There was general agreement on the need for recovery and resolution plans (“RRP”) for FMIs, due to their systemic importance.  Although resolution measures for all FMIs should focus on ensuring the continuity of essential services, the RRP regimes for CCPs and CSDs should be tailored, reflecting the general view that CCPs are more systemically important than CSDs.  Both the RRP regimes for CCPs and CSDs should be different from the current proposals regarding RRP for banks, although powers to transfer operations of a failing FMI to a purchaser or bridge entity would still be required.  There was little common ground on the application of loss allocation to FMI beyond the need for predictability, clarity, preciseness, transparency and parity.

Insurance and Reinsurance Firms

There was a wide-spread recognition that insurance companies are less systemically important that banks and that Solvency II will enhance supervisors’ powers of intervention.  Nonetheless, except amongst insurers, there was general support for further investigation into the scope for resolution tools which could protect policyholders as well as financial stability in the event of an insurer’s failure. However, even outside of the insurance industry, there was no conclusive support as to the need for a detailed RRP framework.  The insurance industry objected to insurance-specific RRP proposals, arguing at a high-level that there is no evidence that RRP is needed and specifically that:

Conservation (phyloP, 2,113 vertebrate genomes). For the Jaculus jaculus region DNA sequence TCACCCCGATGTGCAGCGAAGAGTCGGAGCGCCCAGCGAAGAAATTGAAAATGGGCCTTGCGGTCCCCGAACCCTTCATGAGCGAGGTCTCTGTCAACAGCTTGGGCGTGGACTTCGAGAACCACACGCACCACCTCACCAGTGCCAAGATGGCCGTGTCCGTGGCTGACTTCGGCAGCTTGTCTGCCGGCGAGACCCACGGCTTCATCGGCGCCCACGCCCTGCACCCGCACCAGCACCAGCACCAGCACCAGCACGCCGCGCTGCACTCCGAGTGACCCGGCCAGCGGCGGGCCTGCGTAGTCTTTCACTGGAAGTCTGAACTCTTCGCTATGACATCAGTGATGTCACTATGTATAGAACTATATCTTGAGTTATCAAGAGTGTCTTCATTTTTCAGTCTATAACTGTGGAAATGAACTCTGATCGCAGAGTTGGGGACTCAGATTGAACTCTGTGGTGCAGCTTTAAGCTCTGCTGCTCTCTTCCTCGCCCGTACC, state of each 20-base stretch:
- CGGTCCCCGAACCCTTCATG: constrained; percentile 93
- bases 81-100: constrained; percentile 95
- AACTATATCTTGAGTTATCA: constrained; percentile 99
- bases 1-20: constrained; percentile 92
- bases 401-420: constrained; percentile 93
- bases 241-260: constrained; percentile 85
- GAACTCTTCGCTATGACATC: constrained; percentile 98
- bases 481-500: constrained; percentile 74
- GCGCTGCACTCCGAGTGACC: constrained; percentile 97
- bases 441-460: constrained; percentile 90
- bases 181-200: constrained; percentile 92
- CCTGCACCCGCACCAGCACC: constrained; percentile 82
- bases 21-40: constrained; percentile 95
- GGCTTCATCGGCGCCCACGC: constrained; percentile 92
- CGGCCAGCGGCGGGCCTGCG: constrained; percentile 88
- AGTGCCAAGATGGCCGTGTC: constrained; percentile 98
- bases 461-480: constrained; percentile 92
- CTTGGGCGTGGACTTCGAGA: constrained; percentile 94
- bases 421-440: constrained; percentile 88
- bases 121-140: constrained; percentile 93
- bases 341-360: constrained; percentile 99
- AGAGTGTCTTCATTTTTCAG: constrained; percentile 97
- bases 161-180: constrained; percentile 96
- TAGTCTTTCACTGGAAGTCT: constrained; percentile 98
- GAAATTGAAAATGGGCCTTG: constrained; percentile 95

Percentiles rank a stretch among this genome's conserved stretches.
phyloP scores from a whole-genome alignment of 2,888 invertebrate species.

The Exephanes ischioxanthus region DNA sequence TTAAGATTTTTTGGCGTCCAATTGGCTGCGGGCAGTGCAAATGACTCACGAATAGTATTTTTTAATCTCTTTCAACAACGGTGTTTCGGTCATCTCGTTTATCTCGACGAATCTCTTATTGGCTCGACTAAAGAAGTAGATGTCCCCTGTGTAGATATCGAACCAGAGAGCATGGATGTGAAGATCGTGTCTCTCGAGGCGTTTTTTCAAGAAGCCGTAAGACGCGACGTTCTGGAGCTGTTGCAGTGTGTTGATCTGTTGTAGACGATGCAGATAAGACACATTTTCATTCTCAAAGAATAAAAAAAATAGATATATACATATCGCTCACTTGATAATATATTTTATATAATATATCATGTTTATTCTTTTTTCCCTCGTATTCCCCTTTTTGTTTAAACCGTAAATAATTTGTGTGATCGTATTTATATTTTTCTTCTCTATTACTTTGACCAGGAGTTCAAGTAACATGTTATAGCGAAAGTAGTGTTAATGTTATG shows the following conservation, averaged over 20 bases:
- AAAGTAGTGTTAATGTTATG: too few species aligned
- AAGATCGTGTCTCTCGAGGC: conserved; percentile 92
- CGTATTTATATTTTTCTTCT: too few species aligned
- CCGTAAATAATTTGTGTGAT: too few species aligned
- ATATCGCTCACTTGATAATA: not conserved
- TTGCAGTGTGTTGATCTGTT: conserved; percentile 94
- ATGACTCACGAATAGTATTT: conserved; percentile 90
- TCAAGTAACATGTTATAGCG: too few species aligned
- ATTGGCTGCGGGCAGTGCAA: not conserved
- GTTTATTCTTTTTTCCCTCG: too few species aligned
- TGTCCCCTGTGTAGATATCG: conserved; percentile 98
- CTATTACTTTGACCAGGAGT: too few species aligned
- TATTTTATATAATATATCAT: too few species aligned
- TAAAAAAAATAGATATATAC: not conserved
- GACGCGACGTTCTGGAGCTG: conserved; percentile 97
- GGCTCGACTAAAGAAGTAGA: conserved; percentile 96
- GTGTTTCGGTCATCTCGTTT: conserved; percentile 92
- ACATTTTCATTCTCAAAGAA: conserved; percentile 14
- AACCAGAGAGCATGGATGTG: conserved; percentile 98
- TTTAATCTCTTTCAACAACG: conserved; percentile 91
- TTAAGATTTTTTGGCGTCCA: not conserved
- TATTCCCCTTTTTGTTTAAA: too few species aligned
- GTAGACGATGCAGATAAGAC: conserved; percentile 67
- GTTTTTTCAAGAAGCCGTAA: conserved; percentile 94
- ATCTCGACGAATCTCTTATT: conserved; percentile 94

• as yet, no sources of systemic risk in insurance have been identified;
  • consistency with international developments must be ensured before the EU legislates;
  • the current framework is sufficient, particularly in light of Solvency II; and
  • bank RRP is not suited to the insurance industry.

Other non-bank financial institutions

The majority of respondents expressed the view that payment systems currently do not require further consideration from an RRP perspective due to the fact that they are subject to central bank oversight.